Wizards big man Nene defends Bulls forward Luol Deng during their exhibition in Rio de Janeiro on Saturday. Nene was taken aback by the cool reception he received from his countrymen. (Alexandre Loureiro/Getty Images)

Eschewing their traditional warmup tops, the Washington Wizards decided to go with a look that signified the importance of playing the first preseason game in the homeland of their one-named big man. With Nene back home to play his first game in front of his countrymen in more than 11 years, the Wizards donned gray T-shirts with green, yellow and black lettering that read, “One Game. One Love. Brasil.”

Nene is a pioneer, the first player from Brazil to play in the NBA, but he is not universally revered here. In fact, Nene got a jolting reminder at HSBC Arena on Saturday that the opposite is actually the case for many. Booed during introductions, when he addressed the crowd and later as he shot free throws, Nene encountered a reaction that was vastly different from what he experienced during an emotional week of handshakes, hugs and smiles for the native of Sao Carlos.

“What we did this week, I had an impact on many lives, many children. So the boos are something that happened,” Nene said after finishing with five points and six rebounds in the Wizards’ 83-81 loss to the Chicago Bulls. “But you have to remember, when I left Brazil, I left Brazil alone, but when I come back, I’m coming with a team. I’m coming back with the NBA, and I’m coming back with my whole family supporting me, and this is something which is very important for me to share with everyone.”

The game forced Nene to face several fans who have been upset with his decision to play for the Brazilian national team only twice since he was drafted seventh overall in 2002. Nene has sat for different reasons — from disputes with Brazilian Basketball Federation officials over money and insurance to injuries.

One of his harshest critics has been Brazilian basketball legend and recent Hall of Fame inductee Oscar Schmidt. Schmidt, known here as “Mao Santa” (“Holy Hand”) for his scoring ability, remains beloved in Brazil, and fans in the sold-out arena showered the man with admiration the moment he entered the building Saturday.

Ignoring the action on the floor, fans gave Schmidt a standing ovation and chanted his name. Later, Schmidt walked to center court as a video montage of his career highlights played on the jumbo screen above, and the fans gave him another ovation, chanting, “Ole, ole, ole Oscar. Os-car! Os-car!”

Coach Randy Wittman had just pulled Nene before the crowd acknowledged Schmidt. Wizards teammates Garrett Temple and Chris Singleton stood to applaud the legend whom they met the day before atop the famed Christ the Redeemer statue. But Nene stayed seated and just slipped on his T-shirt.

“That’s not my fault,” Schmidt said when asked about Nene’s reception. “Everybody knows what he’s done. If you don’t want to play for national team, don’t talk about your country. Ever.”

Asked about his decision not to play for the national team, Nene said, “I don’t have to defend myself because I didn’t steal, I didn’t kill and I didn’t rob.

“Sometimes people try to create a bad situation when one doesn’t exist, but I know everything was the best that could be done,” Nene continued, speaking through a Portuguese interpreter. “I’m here as an example. I know I’m a role model to many people. What I was able to conquer, the people can’t take away from me. That’s one of the reasons basketball has a problem developing in Brazil, but I’m sure that in the future it will be able to grow.”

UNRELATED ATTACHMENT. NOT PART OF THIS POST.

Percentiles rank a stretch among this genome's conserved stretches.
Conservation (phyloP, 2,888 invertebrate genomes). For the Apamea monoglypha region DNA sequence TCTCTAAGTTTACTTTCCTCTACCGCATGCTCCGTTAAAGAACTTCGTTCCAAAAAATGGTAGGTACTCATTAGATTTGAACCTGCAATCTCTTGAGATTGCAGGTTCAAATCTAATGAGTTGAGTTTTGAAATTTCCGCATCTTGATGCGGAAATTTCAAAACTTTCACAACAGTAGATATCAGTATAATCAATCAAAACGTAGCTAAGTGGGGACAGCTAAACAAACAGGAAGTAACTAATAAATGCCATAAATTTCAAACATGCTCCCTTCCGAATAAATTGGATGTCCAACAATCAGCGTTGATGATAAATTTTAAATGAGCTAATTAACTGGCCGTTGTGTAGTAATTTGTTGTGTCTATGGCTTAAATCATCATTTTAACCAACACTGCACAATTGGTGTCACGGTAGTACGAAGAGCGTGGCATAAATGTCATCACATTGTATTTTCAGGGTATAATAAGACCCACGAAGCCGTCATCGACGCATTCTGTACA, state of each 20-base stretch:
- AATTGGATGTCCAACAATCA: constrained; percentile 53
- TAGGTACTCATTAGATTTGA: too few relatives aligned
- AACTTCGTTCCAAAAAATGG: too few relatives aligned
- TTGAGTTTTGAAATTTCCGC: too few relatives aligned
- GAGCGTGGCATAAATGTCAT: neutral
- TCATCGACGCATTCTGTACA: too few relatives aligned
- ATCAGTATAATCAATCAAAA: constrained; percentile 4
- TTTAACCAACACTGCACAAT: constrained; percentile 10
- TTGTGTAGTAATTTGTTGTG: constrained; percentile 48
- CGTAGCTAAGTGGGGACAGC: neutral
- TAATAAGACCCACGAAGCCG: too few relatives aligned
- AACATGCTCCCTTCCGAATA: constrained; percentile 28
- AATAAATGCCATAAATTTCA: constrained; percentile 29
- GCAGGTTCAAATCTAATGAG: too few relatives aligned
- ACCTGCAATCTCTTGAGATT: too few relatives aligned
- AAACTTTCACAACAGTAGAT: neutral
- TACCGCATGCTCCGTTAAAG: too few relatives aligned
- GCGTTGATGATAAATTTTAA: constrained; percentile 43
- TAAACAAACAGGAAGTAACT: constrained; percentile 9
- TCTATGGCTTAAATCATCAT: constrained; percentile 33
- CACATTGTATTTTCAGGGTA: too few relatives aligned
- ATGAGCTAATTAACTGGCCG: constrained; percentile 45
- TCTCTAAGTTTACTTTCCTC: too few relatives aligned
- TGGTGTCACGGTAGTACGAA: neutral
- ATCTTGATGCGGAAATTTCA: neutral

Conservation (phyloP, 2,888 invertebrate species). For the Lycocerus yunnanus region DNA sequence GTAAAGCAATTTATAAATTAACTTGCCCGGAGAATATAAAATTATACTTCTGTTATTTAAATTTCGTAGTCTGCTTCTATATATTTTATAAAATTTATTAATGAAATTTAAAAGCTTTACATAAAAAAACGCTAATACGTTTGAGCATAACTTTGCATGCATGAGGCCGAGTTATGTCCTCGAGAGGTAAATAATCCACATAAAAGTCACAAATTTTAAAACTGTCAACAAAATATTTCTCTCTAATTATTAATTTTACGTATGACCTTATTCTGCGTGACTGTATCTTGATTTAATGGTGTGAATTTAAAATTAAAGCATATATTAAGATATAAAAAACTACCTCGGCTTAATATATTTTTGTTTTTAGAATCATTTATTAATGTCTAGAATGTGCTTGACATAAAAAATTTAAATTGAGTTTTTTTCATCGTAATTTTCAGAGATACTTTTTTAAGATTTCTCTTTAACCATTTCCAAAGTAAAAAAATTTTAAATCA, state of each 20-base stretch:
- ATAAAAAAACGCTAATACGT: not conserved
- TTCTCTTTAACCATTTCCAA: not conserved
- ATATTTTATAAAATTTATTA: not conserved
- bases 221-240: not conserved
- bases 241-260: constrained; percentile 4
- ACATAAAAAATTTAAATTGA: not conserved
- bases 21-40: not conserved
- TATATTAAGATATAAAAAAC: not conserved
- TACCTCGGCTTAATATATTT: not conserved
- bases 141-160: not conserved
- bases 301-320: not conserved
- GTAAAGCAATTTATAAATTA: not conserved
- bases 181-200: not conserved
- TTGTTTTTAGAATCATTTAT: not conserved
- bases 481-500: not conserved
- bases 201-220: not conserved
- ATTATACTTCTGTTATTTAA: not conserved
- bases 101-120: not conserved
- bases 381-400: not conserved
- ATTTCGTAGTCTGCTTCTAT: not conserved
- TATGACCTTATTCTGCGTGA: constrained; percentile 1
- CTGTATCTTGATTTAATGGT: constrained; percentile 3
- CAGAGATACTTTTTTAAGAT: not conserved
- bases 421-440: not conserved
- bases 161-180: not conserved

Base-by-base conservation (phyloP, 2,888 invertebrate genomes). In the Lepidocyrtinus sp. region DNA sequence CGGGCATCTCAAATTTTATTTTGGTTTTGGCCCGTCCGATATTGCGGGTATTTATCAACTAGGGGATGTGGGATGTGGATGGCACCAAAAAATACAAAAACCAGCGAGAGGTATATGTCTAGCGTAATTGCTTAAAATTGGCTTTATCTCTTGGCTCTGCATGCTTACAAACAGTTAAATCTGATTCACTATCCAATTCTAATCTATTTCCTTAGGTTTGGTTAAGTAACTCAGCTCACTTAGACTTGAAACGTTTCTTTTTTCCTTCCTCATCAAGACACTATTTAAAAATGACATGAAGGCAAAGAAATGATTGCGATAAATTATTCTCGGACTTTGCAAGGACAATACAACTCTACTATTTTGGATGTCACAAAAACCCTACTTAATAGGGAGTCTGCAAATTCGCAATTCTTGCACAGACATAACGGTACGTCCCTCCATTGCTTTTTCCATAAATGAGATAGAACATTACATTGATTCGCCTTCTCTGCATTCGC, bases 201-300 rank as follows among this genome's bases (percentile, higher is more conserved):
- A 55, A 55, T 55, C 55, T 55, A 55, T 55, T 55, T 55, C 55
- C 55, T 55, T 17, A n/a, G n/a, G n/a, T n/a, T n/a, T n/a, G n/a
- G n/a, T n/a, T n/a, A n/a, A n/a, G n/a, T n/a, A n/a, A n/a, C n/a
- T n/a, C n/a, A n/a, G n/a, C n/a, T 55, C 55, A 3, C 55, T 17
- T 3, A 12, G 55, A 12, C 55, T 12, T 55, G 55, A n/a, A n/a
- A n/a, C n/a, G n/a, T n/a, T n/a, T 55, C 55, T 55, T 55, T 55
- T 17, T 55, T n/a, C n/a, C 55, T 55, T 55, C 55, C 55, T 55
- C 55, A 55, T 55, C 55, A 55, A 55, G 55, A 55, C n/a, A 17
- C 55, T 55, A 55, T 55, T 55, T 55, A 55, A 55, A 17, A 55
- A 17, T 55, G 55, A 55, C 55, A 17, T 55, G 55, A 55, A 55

The Wizards adjusted their usual pregame introductions, with Wall allowing Nene to go last. Nene admitted his relationship with some fans in Brazil was complicated and that he was worried he would get “a little negative” reaction. But he appeared startled when the initial cheers were drowned by jeers.

Nene then grabbed a microphone and smiled uncomfortably as he was booed again. After giving a speech in Portuguese thanking the fans and the NBA for making his dream come true with a game in Brazil, the tone of the fans softened as many began to cheer. Noticeably rattled, Nene got the ball in the low post on the Wizards’ opening possession, backed down Bulls forward Carlos Boozer, turned and shot an air ball — to the delight of his detractors. The boos continued the first time he stepped to the foul line, but he was cheered after his first miss and applauded after he made the second. Nene then pointed to the ceiling as he ran back on defense.

In staging its first game in South America, the NBA paired Nene and the Wizards against a team that has a large following in Brazil.

Former MVP Derrick Rose received the loudest ovation during a fan appreciation event earlier this week, but he was a late scratch after developing soreness in his surgically repaired left knee during Friday’s practice. That didn’t stop the fans from acknowledging the Bulls superstar as they chanted his last name in Portuguese during the fourth quarter.

Nene never received such a display of affection.

“The important thing is that I’m feeling very good, I’m feeling very happy and I’m representing all of the Brazilian players playing abroad,” Nene said. “Instead of celebrating this very special and unique moment, people are sticking to some very small things. We need to forget those things to be able to develop and grow. I know sometimes the truth hurts, but sometimes it’s the best remedy.”

Nene then rose from the podium and walked to the interview room exit. But once he hit the door, Nene stopped to reflect on his journey to the NBA and his incredible four-day return with its dramatic emotional turns, and he was paralyzed. With nothing left to say, Nene sobbed.